LONDON - An academic who has been exposing the back-door methods of the Chinese seeking to influence New Zealand politics as well as the country's media and universities says she is being targeted and harassed by Beijing.
Professor Anne-Marie Brady has asked for government protection after suffering what she describes as a yearlong campaign of intimidation by Beijing, saying she fears for her security and the safety of her family.
And more than 150 China experts from universities and think tanks around the world are supporting her appeal for protection, urging New Zealand's government to assign a security detail to Brady, an expert in Chinese politics at the University of Canterbury in Christchurch.
"Brady has become the target of a series of incidents which, taken together with attacks from party-directed media, are consistent with an intimidation campaign," the experts say. "New Zealand authorities have been less than forthcoming in their support for a prominent scholar targeted by a foreign power, at times even adopting a dismissive posture — an attitude appreciated by PRC [China's] state media."
Last February, Brady's home and university office were broken into, and laptops and a thumb drive containing her research were stolen. Last month, the tires on her car were tampered with and a mechanic warned her if she had stopped at high-speed, the car would have spun out of control.
Brady says she was targeted after the publication of her "Magic Weapons" study detailing Beijing's influence on public life in New Zealand. She told an Australian parliamentary committee earlier this year that China was seeking to infiltrate New Zealand party politics, media and education in a bid to shape public opinion, warning both Australia and New Zealand appear to have been singled out as "test zones" for China's "covert, corrupting and coercive activities."
New Zealand's police and intelligence service are investigating the break-ins and car tampering. Brady says she has made multiple requests for protection. Police officials say they have some "positive lines of inquiry," and Interpol is now involved but declined to comment further.
Attempts to influence
In her study, Brady says China has an integrated global strategy "to guide, buy or coerce political influence abroad ... on a larger scale than that being carried out by any other nation" with efforts underway to infiltrate political and foreign affairs circles as well to utilize the Chinese diaspora in order to "turn them into propaganda bases for Beijing." Chinese populations can sometimes be used as a cover for intelligence activities, she warned.
"China's foreign influence activities have the potential to undermine the sovereignty and integrity of the political system of targeted states," she wrote. She says Chinese President Xi Jinping "has led a massive expansion of efforts to shape foreign public opinion in order to influence the decision-making of foreign governments and societies."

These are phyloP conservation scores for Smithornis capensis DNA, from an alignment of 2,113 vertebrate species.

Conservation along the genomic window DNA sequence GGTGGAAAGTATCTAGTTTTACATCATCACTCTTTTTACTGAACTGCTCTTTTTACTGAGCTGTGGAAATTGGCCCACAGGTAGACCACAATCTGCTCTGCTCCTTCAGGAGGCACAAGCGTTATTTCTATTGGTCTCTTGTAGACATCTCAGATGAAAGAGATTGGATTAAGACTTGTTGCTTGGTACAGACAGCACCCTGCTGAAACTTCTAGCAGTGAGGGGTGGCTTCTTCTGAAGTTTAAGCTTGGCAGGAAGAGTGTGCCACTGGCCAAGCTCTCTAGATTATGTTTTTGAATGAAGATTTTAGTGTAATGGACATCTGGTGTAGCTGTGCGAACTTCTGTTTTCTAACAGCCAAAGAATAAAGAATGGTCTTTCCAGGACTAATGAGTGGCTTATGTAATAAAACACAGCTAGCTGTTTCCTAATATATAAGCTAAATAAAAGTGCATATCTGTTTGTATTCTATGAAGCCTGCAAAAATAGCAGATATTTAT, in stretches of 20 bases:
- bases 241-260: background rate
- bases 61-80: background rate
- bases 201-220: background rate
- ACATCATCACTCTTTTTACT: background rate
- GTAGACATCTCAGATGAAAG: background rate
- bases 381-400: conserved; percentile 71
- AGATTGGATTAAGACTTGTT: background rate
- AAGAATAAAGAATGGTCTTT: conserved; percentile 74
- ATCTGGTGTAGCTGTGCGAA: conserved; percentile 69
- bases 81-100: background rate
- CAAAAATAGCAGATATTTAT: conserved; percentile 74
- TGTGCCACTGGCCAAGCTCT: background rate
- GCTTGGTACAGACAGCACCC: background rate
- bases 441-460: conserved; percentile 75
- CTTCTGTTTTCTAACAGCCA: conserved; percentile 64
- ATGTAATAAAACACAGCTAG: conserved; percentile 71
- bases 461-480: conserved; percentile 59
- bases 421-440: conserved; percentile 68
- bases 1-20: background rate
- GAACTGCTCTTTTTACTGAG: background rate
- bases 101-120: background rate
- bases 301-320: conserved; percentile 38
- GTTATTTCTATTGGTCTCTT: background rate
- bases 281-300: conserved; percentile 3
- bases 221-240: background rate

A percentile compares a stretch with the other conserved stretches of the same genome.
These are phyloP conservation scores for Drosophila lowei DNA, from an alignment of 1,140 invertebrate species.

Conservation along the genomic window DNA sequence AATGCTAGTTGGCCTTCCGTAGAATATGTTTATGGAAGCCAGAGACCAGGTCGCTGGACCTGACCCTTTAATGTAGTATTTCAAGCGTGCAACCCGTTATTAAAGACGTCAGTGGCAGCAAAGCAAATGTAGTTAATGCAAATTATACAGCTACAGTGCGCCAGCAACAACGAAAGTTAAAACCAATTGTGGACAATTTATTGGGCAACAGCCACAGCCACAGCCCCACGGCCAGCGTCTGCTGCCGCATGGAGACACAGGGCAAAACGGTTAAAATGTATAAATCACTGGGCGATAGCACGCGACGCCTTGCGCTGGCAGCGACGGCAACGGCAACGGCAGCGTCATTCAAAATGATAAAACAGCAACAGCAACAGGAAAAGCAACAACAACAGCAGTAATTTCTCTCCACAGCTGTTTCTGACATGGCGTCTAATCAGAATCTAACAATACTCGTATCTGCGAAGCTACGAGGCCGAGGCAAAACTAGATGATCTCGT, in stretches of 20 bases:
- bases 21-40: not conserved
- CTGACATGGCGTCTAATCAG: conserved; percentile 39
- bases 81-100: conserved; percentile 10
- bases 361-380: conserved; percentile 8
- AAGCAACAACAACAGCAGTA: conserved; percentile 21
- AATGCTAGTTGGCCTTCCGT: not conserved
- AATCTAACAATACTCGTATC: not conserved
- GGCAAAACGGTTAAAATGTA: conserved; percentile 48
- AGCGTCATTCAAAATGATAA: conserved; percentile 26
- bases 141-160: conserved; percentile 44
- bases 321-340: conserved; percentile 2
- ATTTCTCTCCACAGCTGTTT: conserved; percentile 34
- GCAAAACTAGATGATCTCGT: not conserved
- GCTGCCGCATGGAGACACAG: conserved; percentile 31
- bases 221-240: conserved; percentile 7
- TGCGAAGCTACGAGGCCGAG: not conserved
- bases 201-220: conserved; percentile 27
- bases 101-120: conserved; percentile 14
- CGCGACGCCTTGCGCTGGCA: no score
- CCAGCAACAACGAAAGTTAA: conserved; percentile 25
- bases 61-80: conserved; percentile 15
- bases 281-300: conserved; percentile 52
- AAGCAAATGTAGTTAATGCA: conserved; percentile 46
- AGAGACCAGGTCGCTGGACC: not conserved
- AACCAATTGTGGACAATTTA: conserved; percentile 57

The title of her study, "Magic Weapons," is a reference to the description Xi Jinping gave for using individuals and organizations outside China to promote the interests of the Communist Party.
Shortly before Brady's study, Yang Jian, a New Zealand member of parliament born in China, was accused of having links to Chinese intelligence and failing to reveal a decade he spent teaching at China's top linguistics academy for military intelligence officers.
New Zealand Prime Minister Jacinda Ardern has said she "supports and defends the legal right to academic freedom," but has declined to comment further on Brady's claims of a harassment campaign before police have concluded their investigation.
The Chinese embassy in New Zealand says Beijing has not been targeting Brady. And it says Beijing isn't involved in any hostile acts against the country.
"Speculations on China's role in New Zealand politics are totally groundless," it said in a statement.
But academics, rights activists and journalists have maintained a drumbeat of support for Brady. In their open letter, the China experts from around the world say under Xi Jinping's rule domestic repression has increased, "as illustrated by the fate of hundreds of human rights lawyers and activists rounded up." They say China scholars overseas are also being targeted.
"Another form of this escalation are the unprecedented attacks on foreign scholars and researchers of contemporary China, be it in the form of Cultural Revolution-style in-class harassment for their views and opinions, denial of visas, threatened or actual libel suits or, in some cases, detentions during research visits in mainland China," it says.
China's expanding influence has prompted the alarm of several Western governments and their spy agencies. In June, Australia's parliament approved new national security legislation, following disclosures of Beijing-linked political donations. New Zealand has also been rocked by a political donations scandal.
In October, the Trump administration sharpened its criticism of Chinese interference in the United States, issuing warnings about Chinese influence in American higher education.
"Beijing provides generous funding to universities, think tanks and scholars, with the understanding that they will avoid ideas that the Communist Party finds dangerous or offensive," U.S. Vice President Mike Pence said in a speech at the Hudson Institute in Washington.
"China experts in particular know that their visas will be delayed or denied if their research contradicts Beijing's talking points," he said. The Chinese government has denied the accusations.